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Are you concerned about your kids' exposure to toxins?

Posted by on Nov. 19, 2012 at 3:26 PM
  • 6 Replies

6 Ways to Limit Your Child's Exposure to Cancer-Causing Toxins in Food

Posted by Adriana Velez

potato chipYou know how people keep saying our food is loaded with cancer-causing toxins? It's because our food is loaded with cancer-causing toxins. And the eaters we should be most worried about are young children. A new study by UC Davis and UCLA looked at how children are exposed to toxins through their food.

The study looked at the diets of 364 children in California and estimated how high their risk for exposure to toxins is based on what they ate. The findings weren't good. All of the children were found to be at high risk for exposure to toxic compounds including arsenic, dieldrin, DDE (related to DDT), dioxins, and acrylamide -- which are linked to cancer, developmental disabilities, and birth defects.

Preschool children (ages 2-4) are especially at risk because early exposure to toxins can have long-term effects on their health, especially on their developing brains and their chances of getting cancer.

So this is pretty depressing. Toxins, toxins everywhere! It really is as bad as they say it is. I think a lot of us keep this vague idea of toxins in our food in the backs of our minds. Like, somewhere in the closet, buried under stuff like "paying the bills" and "keeping the 2-year-old from running out into the street." Not to mention -- I think we all want to believe that no responsible company would knowingly pump dangerous chemicals into the earth or our food. Right? RIGHT?!?

Ha ha ha, of course they would. They do it all that time. Chemical lobbyists (aka the "Cancer Lobby) are fighting every day to maintain our toxic way of life. What's a parent to do? Well, the researchers knew you'd be asking that question, so their study included suggestions for reducing your kids' risk for exposure.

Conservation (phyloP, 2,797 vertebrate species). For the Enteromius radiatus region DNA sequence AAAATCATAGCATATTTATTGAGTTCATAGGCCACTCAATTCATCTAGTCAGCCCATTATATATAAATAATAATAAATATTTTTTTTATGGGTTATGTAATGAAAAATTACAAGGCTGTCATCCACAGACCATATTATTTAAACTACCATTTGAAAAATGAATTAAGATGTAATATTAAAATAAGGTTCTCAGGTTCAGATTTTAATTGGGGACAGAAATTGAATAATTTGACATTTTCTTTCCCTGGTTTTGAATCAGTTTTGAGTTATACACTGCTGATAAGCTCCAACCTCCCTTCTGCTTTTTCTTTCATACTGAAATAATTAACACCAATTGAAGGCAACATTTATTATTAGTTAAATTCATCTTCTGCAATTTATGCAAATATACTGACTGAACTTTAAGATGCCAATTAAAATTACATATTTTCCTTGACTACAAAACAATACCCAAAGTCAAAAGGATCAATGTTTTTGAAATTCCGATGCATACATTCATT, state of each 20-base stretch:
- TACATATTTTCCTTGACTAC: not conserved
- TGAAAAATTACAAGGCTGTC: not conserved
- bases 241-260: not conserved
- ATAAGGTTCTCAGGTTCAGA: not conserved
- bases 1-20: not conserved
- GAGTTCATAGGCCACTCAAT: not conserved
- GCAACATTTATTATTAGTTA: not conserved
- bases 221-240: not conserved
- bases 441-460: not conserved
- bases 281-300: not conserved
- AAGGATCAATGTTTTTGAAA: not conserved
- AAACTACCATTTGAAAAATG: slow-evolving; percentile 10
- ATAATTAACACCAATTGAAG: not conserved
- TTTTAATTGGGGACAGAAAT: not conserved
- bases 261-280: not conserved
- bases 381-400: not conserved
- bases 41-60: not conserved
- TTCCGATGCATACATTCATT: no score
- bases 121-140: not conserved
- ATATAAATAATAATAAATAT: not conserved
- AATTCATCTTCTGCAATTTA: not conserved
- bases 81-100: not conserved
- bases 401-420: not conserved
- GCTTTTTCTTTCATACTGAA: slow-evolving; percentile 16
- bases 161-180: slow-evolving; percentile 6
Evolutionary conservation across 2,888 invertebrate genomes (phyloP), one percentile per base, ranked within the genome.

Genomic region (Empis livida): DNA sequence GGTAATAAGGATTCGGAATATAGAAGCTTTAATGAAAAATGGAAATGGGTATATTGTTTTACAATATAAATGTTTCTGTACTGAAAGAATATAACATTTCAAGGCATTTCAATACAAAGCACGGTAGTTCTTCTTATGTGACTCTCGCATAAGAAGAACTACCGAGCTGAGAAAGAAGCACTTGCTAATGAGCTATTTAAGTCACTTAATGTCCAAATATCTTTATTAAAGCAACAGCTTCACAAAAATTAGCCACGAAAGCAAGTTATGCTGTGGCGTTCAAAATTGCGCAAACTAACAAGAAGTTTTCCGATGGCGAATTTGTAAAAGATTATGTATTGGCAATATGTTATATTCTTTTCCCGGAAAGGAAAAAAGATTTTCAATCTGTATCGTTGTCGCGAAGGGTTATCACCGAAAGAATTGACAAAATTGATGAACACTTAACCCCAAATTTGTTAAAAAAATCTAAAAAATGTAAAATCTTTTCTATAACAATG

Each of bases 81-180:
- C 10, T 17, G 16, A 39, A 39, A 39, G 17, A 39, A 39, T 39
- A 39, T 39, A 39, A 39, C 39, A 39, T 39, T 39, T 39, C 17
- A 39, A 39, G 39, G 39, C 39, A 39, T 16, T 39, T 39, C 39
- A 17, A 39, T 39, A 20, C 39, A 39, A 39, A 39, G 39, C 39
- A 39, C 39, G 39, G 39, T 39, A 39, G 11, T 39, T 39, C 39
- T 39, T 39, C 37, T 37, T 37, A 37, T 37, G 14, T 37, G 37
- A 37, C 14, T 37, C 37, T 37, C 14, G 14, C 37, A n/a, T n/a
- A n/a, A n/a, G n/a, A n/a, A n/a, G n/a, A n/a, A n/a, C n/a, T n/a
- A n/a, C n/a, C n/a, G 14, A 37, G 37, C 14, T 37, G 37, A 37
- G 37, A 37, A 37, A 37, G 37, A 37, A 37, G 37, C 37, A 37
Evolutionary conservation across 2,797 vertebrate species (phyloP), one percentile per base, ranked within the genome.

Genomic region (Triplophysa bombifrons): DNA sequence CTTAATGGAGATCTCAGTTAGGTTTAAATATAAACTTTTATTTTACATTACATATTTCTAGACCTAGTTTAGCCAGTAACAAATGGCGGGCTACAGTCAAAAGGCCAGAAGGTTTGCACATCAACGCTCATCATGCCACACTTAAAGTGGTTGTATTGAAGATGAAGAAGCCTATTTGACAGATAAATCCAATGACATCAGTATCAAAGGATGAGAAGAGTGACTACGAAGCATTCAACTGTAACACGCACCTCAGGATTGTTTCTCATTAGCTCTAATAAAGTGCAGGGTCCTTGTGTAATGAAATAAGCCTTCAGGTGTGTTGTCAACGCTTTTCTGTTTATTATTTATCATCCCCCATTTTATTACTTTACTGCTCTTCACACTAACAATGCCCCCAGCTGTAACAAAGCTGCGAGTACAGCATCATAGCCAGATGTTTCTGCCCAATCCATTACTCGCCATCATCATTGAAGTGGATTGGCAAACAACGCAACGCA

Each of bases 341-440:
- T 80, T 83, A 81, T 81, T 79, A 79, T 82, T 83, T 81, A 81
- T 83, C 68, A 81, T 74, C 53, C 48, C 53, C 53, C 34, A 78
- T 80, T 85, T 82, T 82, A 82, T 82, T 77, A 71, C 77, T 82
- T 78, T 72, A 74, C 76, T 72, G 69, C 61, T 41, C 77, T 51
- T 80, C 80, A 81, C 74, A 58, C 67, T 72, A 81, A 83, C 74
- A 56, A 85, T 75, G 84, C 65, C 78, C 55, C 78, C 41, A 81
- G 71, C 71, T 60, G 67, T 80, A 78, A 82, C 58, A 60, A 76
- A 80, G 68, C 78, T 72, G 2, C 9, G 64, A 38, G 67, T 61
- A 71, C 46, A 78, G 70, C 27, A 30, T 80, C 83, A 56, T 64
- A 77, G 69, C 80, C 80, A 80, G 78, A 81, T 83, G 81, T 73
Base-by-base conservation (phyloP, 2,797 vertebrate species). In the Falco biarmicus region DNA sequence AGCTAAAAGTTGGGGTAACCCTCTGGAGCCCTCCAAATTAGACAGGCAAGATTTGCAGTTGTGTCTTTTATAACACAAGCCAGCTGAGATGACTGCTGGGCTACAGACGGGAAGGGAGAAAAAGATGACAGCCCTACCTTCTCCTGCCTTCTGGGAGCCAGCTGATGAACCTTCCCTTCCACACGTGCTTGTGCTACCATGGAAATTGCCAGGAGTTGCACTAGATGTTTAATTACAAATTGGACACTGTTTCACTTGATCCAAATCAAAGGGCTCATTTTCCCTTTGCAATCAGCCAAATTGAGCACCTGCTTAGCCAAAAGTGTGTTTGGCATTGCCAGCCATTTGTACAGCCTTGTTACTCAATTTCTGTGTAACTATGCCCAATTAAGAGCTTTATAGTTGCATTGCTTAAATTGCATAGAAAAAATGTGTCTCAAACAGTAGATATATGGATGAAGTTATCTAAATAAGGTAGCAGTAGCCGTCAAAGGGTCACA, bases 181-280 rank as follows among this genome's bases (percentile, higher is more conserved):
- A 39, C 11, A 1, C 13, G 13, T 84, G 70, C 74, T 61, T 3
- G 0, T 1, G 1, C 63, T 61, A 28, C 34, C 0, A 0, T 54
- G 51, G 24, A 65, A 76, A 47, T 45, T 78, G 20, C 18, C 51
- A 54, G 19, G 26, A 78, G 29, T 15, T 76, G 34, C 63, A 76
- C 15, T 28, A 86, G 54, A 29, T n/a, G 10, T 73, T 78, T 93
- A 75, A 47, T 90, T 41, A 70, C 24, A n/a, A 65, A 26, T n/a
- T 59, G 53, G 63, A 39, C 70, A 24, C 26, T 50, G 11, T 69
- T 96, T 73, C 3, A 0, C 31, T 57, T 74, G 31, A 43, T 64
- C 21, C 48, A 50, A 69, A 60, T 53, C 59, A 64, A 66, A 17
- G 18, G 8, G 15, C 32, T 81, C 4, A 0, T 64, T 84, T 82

1. Eat organic or minimally-treated foods. Check out the "dirty dozen" -- the 14 foods you'll most benefit from eating organic.

2. Eat a wide variety of foods. "Varying our diet and our children's diet could help reduce exposure," says the study's lead researcher Irva Hertz-Picciotto. "Because different foods are treated differently at the source, dietary variation can help protect us from accumulating too much of any one toxin."

3. Eat less meat and animal fats and switch to organic milk to reduce your exposure to DDE. Toxins love to hide in animal fats.

4. Eat smaller fish lower down in the food chain to reduce your exposure to metals like mercury. These "safer" fish include: mackerel, catfish, tilapia, sardines, flounder, hake, salmon, oysters.

5. Eat fewer processed foods like potato and tortilla chips, which are high in a cooking byproduct called acrilomide.

6. Get the bigger picture! We need to get companies to reduce their use of the most toxic chemicals. It's one of the keys to making organic (or less-toxic) food less expensive -- but it's also much harder than making a personal choice in the supermarket. A final thing you can do to help reduce the risk for all children is to tell Congress to listen to families instead of chemical companies and pass the Safe Chemicals Act.